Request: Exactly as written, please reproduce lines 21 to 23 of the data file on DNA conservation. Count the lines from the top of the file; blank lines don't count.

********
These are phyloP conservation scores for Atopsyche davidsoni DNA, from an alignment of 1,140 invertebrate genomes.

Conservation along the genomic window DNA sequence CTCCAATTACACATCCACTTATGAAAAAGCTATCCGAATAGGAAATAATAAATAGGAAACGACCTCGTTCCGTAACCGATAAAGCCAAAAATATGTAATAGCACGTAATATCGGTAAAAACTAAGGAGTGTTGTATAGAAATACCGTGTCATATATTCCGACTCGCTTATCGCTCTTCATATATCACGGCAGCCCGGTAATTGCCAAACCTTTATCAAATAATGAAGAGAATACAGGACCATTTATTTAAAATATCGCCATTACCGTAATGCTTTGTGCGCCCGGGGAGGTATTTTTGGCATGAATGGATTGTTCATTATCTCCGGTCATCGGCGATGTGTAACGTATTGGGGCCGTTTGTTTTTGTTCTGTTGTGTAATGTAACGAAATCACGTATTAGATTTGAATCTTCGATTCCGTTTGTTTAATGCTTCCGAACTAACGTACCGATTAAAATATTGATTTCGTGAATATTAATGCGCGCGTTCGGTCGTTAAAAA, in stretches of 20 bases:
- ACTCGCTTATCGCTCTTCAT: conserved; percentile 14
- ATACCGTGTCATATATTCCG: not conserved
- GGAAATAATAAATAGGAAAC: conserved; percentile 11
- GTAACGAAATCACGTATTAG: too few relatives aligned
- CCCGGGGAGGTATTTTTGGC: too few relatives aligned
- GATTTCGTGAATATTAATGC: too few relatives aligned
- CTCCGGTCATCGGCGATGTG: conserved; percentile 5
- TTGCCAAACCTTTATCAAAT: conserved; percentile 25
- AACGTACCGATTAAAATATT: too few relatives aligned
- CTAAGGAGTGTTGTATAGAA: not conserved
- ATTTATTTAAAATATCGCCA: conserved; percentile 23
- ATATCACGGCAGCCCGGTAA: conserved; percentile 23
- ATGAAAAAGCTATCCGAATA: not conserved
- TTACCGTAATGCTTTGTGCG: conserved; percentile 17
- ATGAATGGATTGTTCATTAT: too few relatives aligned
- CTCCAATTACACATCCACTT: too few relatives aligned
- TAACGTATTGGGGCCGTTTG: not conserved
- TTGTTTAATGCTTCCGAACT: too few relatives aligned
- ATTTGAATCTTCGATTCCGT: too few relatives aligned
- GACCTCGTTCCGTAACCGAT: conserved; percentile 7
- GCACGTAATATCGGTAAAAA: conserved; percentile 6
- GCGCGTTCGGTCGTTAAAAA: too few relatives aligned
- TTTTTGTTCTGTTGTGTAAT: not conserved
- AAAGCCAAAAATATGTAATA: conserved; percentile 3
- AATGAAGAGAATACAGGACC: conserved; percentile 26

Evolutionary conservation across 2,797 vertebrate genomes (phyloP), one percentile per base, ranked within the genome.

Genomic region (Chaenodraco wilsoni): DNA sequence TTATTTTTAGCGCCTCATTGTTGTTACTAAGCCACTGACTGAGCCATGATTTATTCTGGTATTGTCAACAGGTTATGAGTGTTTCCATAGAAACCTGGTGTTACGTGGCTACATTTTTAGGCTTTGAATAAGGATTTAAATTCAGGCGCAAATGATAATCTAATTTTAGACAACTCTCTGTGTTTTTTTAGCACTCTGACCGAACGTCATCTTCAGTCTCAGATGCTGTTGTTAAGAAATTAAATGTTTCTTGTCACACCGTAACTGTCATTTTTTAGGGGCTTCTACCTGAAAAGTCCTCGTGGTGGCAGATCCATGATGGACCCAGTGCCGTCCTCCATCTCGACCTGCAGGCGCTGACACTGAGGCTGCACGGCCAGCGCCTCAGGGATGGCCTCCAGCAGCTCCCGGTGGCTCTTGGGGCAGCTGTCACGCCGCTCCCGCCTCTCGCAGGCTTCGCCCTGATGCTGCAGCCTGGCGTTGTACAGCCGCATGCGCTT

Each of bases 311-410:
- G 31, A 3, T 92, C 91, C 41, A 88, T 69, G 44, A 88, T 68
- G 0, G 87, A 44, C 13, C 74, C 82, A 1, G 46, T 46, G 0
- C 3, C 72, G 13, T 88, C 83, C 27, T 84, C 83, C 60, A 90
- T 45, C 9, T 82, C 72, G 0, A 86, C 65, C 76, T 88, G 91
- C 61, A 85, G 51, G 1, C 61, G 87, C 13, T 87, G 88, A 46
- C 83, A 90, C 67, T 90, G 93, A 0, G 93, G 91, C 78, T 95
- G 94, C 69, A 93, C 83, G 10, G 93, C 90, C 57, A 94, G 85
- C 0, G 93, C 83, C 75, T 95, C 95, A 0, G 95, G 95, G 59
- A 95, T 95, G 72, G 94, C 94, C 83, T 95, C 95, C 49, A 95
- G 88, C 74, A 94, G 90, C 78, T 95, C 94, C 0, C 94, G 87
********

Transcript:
- ATTTGAATCTTCGATTCCGT: too few relatives aligned
- GACCTCGTTCCGTAACCGAT: conserved; percentile 7
- GCACGTAATATCGGTAAAAA: conserved; percentile 6